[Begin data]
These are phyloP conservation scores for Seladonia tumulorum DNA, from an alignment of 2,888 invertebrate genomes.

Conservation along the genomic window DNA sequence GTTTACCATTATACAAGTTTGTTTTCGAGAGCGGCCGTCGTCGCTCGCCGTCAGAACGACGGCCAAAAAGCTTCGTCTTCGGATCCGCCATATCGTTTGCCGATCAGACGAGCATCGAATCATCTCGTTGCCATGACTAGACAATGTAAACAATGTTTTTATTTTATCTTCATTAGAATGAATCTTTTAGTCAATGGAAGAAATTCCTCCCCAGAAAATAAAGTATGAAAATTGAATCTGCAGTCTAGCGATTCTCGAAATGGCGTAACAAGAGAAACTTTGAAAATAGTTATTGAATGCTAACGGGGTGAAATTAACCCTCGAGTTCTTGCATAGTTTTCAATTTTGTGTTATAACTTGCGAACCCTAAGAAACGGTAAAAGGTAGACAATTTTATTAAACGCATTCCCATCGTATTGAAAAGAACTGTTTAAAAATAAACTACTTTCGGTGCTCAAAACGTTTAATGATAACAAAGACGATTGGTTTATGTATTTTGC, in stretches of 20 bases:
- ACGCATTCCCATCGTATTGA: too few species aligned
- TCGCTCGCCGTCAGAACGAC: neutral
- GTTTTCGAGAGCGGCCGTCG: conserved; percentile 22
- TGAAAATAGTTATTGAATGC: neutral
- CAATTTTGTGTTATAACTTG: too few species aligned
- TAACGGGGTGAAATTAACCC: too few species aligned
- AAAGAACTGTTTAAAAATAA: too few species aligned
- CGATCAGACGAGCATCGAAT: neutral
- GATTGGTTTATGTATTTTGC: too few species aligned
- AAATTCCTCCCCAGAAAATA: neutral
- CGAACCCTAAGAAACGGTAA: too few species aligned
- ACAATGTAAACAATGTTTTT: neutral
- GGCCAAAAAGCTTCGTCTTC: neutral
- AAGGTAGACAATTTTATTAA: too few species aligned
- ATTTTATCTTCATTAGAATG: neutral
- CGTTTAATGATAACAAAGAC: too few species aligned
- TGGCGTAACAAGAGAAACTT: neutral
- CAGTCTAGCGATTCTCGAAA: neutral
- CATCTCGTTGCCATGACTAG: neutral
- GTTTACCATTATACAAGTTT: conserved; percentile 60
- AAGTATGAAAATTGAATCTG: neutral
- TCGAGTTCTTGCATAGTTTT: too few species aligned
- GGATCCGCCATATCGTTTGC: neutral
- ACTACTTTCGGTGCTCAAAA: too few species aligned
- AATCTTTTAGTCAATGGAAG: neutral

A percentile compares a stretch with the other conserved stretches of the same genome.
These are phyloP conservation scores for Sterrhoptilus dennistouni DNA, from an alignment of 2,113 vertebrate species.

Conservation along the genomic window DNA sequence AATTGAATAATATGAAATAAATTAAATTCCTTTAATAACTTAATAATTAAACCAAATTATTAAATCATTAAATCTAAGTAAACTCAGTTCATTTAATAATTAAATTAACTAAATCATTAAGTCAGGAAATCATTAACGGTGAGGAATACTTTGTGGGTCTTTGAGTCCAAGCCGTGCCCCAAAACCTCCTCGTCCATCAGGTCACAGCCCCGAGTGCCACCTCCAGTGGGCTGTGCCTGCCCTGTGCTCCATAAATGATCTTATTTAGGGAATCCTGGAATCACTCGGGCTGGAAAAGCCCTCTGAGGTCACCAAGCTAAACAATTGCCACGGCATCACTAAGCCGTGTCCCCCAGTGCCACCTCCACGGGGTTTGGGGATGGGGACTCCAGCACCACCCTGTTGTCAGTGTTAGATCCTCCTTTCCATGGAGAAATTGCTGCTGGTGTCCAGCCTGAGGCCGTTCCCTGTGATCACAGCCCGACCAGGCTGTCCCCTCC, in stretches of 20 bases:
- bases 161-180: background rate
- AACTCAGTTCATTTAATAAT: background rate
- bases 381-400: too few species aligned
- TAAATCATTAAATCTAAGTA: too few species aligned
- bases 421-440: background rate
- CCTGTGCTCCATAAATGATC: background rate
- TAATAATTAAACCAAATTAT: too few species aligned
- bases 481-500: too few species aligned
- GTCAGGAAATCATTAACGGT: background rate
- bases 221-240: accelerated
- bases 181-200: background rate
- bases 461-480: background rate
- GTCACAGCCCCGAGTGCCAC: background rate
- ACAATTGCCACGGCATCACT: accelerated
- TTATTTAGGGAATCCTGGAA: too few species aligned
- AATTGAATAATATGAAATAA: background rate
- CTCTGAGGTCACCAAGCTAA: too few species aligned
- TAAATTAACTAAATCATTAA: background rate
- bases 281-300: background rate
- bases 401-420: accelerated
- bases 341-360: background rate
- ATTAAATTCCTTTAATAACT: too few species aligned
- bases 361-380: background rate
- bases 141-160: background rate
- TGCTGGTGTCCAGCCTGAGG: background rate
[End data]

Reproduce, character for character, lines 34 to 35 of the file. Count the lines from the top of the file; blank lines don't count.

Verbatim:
- TAAATCATTAAATCTAAGTA: too few species aligned
- bases 421-440: background rate